LONDON (Reuters) - UK shares failed to rebound on Friday and posted their worst weekly loss since a market correction in February as a new sell-off hit stock markets across the globe, amid worries about protectionism and fast-rising U.S. interest rates.
The FTSE 100 .FTSE closed down 0.16 percent, just below 7,000 points, posting a weekly loss of 4.4 percent.
That was just below the 4.7 percent fall back experienced in February when a sudden scare about rising inflation and interest rates first caused a global market correction.
A weakened sterling failed to give an accounting boost to British blue chips as optimism about an agreement on a Brexit deal at a European Union Summit next week faded.
Tobacco stocks Imperial Brands (IMB.L) and British American Tobacco (BATS.L) were the biggest drag on the index, down 3.9 percent and 6 percent respectively after reports of possible further restriction on vaping products in the United States.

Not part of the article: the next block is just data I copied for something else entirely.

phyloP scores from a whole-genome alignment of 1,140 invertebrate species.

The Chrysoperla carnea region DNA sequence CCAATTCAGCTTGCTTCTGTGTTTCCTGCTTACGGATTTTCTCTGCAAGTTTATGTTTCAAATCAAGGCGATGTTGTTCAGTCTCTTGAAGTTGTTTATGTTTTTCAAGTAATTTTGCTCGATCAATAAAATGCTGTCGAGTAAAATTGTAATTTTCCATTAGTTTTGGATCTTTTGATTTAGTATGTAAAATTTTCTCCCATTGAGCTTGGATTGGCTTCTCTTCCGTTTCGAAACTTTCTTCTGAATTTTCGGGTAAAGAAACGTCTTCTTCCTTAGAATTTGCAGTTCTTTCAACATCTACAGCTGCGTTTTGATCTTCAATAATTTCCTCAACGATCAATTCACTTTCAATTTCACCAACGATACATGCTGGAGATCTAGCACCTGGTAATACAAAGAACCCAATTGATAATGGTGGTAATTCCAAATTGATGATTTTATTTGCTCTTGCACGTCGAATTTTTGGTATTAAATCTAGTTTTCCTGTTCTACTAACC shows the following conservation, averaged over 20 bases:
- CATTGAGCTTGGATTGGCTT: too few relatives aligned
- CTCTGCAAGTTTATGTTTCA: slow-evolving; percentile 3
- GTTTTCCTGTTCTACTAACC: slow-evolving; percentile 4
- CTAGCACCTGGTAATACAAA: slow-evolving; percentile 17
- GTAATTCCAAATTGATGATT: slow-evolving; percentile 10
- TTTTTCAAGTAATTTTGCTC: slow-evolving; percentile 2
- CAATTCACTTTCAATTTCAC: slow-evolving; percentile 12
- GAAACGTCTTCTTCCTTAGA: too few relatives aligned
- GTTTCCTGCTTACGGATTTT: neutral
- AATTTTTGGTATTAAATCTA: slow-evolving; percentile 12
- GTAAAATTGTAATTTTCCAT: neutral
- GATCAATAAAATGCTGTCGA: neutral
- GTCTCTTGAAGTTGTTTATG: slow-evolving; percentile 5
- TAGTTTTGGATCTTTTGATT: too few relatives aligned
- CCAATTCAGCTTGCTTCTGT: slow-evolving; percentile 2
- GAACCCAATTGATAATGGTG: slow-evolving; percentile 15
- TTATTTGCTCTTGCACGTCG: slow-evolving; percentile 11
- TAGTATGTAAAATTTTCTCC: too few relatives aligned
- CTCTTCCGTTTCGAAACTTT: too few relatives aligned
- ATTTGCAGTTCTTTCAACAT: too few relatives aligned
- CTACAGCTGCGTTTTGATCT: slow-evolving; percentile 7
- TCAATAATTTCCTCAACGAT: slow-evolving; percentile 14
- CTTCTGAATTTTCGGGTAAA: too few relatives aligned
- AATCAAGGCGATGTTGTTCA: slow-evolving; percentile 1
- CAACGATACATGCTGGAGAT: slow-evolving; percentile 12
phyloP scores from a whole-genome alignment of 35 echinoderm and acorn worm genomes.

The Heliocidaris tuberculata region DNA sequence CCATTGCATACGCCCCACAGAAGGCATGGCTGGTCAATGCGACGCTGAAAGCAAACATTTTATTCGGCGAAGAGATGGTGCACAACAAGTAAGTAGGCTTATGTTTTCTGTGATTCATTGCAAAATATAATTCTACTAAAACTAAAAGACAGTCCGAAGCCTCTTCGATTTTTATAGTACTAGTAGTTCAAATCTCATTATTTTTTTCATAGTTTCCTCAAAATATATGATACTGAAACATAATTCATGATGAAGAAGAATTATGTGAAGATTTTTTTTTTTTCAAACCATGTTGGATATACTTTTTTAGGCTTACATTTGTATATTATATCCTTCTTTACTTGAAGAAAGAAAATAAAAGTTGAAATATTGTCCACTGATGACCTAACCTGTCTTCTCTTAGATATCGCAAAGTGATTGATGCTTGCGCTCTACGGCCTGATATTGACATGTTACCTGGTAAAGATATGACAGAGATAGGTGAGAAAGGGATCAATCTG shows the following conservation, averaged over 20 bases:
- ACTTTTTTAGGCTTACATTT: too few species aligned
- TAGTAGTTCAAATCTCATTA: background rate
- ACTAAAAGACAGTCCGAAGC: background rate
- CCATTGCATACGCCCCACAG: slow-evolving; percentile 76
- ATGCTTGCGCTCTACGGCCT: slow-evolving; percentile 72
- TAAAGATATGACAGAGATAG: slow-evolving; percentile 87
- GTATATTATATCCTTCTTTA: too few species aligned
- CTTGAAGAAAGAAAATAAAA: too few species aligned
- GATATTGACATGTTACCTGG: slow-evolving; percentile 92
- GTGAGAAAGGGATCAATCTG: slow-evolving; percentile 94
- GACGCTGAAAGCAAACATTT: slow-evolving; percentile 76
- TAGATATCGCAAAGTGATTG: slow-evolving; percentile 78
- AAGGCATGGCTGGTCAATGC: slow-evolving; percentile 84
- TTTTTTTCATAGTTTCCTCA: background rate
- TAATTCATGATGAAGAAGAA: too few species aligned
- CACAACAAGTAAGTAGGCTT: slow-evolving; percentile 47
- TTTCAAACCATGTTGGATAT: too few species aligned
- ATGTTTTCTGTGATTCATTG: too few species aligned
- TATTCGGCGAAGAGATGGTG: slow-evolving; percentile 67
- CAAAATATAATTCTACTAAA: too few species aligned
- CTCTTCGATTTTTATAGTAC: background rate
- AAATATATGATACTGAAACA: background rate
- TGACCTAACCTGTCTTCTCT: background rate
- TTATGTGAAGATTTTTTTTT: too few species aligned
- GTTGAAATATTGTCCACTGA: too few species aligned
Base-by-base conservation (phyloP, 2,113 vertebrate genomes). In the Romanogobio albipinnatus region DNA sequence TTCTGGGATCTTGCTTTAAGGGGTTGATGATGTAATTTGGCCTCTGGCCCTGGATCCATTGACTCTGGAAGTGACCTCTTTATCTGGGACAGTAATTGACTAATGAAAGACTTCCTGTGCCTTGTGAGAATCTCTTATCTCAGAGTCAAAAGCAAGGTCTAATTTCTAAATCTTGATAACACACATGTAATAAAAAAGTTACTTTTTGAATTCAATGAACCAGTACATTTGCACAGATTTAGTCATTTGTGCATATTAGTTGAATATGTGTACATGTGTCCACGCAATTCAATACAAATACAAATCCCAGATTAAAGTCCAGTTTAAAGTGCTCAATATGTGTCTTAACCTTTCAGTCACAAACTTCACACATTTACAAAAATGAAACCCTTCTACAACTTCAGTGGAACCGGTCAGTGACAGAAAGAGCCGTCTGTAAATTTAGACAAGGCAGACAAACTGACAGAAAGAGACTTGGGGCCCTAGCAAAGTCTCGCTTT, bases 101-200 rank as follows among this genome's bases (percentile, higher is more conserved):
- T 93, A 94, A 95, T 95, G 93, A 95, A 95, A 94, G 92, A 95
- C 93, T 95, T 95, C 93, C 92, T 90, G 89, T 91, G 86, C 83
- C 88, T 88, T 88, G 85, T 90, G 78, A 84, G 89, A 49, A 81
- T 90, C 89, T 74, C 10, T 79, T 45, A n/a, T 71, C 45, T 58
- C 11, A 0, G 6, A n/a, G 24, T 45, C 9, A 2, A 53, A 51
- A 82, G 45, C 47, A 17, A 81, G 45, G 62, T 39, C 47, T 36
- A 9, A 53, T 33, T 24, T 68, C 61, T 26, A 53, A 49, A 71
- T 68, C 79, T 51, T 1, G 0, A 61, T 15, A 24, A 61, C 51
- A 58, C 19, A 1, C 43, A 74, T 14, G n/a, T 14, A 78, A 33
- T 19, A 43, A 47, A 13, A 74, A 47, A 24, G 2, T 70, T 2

“Over the last few years, my weighting towards tobacco has only gone down. I’m trying to quit but I still have an investment,” said Eric Moore, income fund manager at Miton in London.
Sports Direct (SPD.L), the sportswear group controlled by retail tycoon Mike Ashley, rose 1.9 percent after its agreed to buy the freehold of the Frasers department store in Glasgow for 95 million pounds ($125.7 million), it said on Friday.
Ashmore (ASHM.L) increased 0.8 percent after the emerging- markets-focused fund manager said assets under management rose 3 percent in its first quarter, boosted by inflows of client cash, market gains and acquired assets.
Shares in Patisserie Valerie (CAKEP.L), which warned on Thursday that it was in danger of collapse if it could not raise capital, were suspended.
Finance director Chris Marsh was arrested by the police on Thursday night and has been released on bail.
Reporting by Julien Ponthus, editing by Larry King and Ed Osmond